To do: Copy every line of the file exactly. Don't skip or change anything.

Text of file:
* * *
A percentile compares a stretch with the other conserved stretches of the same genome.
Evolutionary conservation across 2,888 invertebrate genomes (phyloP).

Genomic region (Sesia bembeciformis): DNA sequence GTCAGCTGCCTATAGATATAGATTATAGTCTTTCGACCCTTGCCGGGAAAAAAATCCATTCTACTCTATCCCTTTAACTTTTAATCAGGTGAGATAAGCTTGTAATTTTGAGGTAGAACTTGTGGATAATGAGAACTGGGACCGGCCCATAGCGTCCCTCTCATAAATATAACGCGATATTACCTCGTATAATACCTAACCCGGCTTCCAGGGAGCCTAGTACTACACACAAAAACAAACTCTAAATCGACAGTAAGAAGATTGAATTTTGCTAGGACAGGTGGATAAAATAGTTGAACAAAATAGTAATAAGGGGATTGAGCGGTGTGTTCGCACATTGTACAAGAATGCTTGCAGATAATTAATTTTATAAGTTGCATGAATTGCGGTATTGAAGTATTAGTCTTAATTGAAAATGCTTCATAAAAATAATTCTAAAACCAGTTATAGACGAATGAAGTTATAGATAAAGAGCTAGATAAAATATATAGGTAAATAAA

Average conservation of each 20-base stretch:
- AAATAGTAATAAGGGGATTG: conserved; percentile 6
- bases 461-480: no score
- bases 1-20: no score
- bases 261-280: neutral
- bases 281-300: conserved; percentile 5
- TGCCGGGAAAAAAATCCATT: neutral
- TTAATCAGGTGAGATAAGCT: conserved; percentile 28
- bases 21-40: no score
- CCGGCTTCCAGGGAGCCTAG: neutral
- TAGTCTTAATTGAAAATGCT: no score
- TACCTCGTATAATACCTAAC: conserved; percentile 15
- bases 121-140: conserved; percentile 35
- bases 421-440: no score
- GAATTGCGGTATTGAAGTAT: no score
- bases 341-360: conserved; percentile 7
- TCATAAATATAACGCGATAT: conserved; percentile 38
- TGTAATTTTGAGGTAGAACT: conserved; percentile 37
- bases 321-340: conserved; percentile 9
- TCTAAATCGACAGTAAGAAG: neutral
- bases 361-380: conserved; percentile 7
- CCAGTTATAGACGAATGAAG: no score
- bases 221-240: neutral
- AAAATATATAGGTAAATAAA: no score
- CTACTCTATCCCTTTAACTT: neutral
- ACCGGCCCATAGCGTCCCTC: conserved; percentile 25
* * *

A percentile compares a stretch with the other conserved stretches of the same genome.
Evolutionary conservation across 2,888 invertebrate genomes (phyloP).

Genomic region (Sesia bembeciformis): DNA sequence GTCAGCTGCCTATAGATATAGATTATAGTCTTTCGACCCTTGCCGGGAAAAAAATCCATTCTACTCTATCCCTTTAACTTTTAATCAGGTGAGATAAGCTTGTAATTTTGAGGTAGAACTTGTGGATAATGAGAACTGGGACCGGCCCATAGCGTCCCTCTCATAAATATAACGCGATATTACCTCGTATAATACCTAACCCGGCTTCCAGGGAGCCTAGTACTACACACAAAAACAAACTCTAAATCGACAGTAAGAAGATTGAATTTTGCTAGGACAGGTGGATAAAATAGTTGAACAAAATAGTAATAAGGGGATTGAGCGGTGTGTTCGCACATTGTACAAGAATGCTTGCAGATAATTAATTTTATAAGTTGCATGAATTGCGGTATTGAAGTATTAGTCTTAATTGAAAATGCTTCATAAAAATAATTCTAAAACCAGTTATAGACGAATGAAGTTATAGATAAAGAGCTAGATAAAATATATAGGTAAATAAA

Average conservation of each 20-base stretch:
- AAATAGTAATAAGGGGATTG: conserved; percentile 6
- bases 461-480: no score
- bases 1-20: no score
- bases 261-280: neutral
- bases 281-300: conserved; percentile 5
- TGCCGGGAAAAAAATCCATT: neutral
- TTAATCAGGTGAGATAAGCT: conserved; percentile 28
- bases 21-40: no score
- CCGGCTTCCAGGGAGCCTAG: neutral
- TAGTCTTAATTGAAAATGCT: no score
- TACCTCGTATAATACCTAAC: conserved; percentile 15
- bases 121-140: conserved; percentile 35
- bases 421-440: no score
- GAATTGCGGTATTGAAGTAT: no score
- bases 341-360: conserved; percentile 7
- TCATAAATATAACGCGATAT: conserved; percentile 38
- TGTAATTTTGAGGTAGAACT: conserved; percentile 37
- bases 321-340: conserved; percentile 9
- TCTAAATCGACAGTAAGAAG: neutral
- bases 361-380: conserved; percentile 7
- CCAGTTATAGACGAATGAAG: no score
- bases 221-240: neutral
- AAAATATATAGGTAAATAAA: no score
- CTACTCTATCCCTTTAACTT: neutral
- ACCGGCCCATAGCGTCCCTC: conserved; percentile 25